Ministers are undertaking an assessment of whether the proposed takeover of GKN should be blocked on national security grounds, a senior civil servant has told MPs.
Business Department permanent secretary Alex Chisholm said the assessment was not complete and an announcement on its result could come before or after the end of the bid process.
Engineering giant GKN is fighting a £7 billion hostile takeover bid from UK-based turnaround specialists Melrose, with shareholders due to decide by the end of March.
Jeremy Corbyn cited the Melrose bid on Tuesday as he promised a Labour government would change rules to make it harder for "asset-strippers" to block takeovers that damage the UK's industrial base.
Mr Chisholm, the top civil servant at the Department for Business, Energy and Industrial Strategy, said that under rules set out in the 2002 Enterprise Act, Business Secretary Greg Clark can intervene only on grounds of national security, media propriety or financial prudential concerns.
"Clearly the only one of these three that could potentially apply would be national security," he told the House of Commons Business Committee.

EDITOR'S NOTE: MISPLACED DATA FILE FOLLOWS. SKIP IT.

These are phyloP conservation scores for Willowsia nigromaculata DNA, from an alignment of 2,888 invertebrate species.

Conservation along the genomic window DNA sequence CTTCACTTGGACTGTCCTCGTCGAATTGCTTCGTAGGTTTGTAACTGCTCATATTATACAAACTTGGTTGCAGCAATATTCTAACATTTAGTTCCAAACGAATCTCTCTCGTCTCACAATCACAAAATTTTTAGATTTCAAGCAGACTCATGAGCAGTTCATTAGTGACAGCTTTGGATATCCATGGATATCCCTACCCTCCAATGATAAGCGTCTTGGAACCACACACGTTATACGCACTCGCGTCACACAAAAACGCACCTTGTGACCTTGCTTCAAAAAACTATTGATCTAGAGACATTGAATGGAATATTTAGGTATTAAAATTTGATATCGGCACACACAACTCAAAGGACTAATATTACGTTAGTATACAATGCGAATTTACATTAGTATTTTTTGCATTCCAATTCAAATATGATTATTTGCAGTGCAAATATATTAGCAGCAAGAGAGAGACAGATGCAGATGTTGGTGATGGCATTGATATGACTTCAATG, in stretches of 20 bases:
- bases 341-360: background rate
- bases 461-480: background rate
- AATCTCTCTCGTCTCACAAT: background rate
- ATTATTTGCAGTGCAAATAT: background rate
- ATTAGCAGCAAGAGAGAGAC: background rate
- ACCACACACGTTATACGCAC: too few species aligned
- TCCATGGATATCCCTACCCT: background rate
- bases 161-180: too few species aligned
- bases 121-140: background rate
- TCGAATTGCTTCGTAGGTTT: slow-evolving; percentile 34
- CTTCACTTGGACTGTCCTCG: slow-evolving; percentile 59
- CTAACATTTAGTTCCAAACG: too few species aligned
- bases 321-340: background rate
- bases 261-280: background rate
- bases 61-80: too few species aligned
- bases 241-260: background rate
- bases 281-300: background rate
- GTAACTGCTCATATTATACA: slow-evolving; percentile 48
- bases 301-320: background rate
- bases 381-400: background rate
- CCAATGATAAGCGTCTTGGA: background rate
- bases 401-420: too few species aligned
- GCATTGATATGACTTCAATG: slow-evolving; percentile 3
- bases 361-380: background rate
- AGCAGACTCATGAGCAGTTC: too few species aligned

"So an assessment of whether national security interests justify intervention will have to be made in the event there is actually a takeover bid."
He added: "That assessment hasn't been completed. In mergers of this kind, where there is a possibility of national security issues arising, absolutely you would always find that a careful assessment is made, not just by our department, but by other parts of Government as well."
Asked by committee chairwoman Rachel Reeves if such an assessment was ongoing, Mr Chisholm replied: "It is."
If it is decided that the takeover raises public interest issues, Mr Clark will act in a quasi-judicial role in determining the outcome and must show he is acting impartially and with an open mind, said Mr Chisholm.
The Business Secretary has met the chief executives of GKN and Melrose, but cannot become involved in the process at this stage.
Asked when the results of the national security assessment would be known, Mr Chisholm said: "It's open to the Government to determine whether or not it intervenes - if it chooses to - either before the bid process is complete or afterwards.
"If you look back through the history of national service interventions over the last 20 years, both types have applied."
Around a dozen interventions have been made in takeover bids on national security grounds in the 16 years since the 2002 Enterprise Act, he told the cross-party committee.